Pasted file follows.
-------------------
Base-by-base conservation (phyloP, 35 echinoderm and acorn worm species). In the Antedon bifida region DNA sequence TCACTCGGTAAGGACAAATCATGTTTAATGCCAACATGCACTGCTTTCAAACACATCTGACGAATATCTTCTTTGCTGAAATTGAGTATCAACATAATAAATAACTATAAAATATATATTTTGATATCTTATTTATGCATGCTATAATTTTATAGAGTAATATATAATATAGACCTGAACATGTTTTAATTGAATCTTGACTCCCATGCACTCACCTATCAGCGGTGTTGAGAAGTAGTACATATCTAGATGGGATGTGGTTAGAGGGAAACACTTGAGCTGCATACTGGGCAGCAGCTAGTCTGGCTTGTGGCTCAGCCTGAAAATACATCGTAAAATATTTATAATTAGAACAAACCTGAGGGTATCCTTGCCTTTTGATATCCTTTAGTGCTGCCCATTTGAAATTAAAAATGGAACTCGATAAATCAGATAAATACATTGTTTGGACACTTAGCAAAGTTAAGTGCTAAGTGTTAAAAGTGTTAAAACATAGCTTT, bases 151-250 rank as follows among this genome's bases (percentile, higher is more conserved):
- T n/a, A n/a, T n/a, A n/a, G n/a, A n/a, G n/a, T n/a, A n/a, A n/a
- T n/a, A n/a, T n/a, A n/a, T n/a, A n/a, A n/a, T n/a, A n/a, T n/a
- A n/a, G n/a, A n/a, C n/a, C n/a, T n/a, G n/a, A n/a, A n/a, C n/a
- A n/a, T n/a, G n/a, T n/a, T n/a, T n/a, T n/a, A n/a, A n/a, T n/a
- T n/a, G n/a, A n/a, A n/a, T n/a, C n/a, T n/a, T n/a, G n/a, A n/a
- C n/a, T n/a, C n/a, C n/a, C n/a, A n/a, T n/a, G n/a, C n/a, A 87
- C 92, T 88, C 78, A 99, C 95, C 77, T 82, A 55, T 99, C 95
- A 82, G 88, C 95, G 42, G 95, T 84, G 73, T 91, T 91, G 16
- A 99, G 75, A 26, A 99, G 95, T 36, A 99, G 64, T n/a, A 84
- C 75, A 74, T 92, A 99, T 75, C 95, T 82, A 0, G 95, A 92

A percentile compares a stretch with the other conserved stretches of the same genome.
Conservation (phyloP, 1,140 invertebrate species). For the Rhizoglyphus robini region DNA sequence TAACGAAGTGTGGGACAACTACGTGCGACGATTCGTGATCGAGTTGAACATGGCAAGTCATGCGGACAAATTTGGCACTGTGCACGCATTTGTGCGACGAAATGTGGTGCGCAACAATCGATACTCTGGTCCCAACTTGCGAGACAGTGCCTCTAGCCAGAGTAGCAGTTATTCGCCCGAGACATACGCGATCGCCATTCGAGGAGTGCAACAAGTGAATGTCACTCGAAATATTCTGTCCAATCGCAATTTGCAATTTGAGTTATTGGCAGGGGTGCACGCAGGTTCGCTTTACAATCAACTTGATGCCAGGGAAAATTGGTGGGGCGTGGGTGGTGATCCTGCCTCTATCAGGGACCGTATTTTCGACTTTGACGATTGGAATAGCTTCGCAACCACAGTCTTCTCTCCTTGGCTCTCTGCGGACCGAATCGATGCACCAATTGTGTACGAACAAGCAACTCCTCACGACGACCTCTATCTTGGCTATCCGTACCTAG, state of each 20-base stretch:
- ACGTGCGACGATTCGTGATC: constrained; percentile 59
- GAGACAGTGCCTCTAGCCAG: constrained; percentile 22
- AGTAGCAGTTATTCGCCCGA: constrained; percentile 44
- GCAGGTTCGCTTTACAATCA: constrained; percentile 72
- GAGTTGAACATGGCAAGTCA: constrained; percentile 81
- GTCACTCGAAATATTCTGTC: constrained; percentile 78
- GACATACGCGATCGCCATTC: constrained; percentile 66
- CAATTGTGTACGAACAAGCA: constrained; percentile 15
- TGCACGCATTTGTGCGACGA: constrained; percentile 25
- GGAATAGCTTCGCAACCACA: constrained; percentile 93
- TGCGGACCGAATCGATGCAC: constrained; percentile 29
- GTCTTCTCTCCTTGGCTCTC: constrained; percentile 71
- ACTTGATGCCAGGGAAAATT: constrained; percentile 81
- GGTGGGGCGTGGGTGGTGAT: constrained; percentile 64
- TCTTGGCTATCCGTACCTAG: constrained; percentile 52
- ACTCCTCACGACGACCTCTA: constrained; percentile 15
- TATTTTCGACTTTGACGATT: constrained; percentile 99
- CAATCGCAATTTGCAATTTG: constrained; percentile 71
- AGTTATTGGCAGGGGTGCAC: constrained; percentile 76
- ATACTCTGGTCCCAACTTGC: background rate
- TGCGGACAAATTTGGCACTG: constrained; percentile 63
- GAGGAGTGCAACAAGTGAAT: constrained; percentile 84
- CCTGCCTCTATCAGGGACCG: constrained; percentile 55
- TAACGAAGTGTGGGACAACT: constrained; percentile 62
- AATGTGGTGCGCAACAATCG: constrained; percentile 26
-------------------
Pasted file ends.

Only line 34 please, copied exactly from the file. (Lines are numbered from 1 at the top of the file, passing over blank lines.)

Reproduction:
- TGCGGACAAATTTGGCACTG: constrained; percentile 63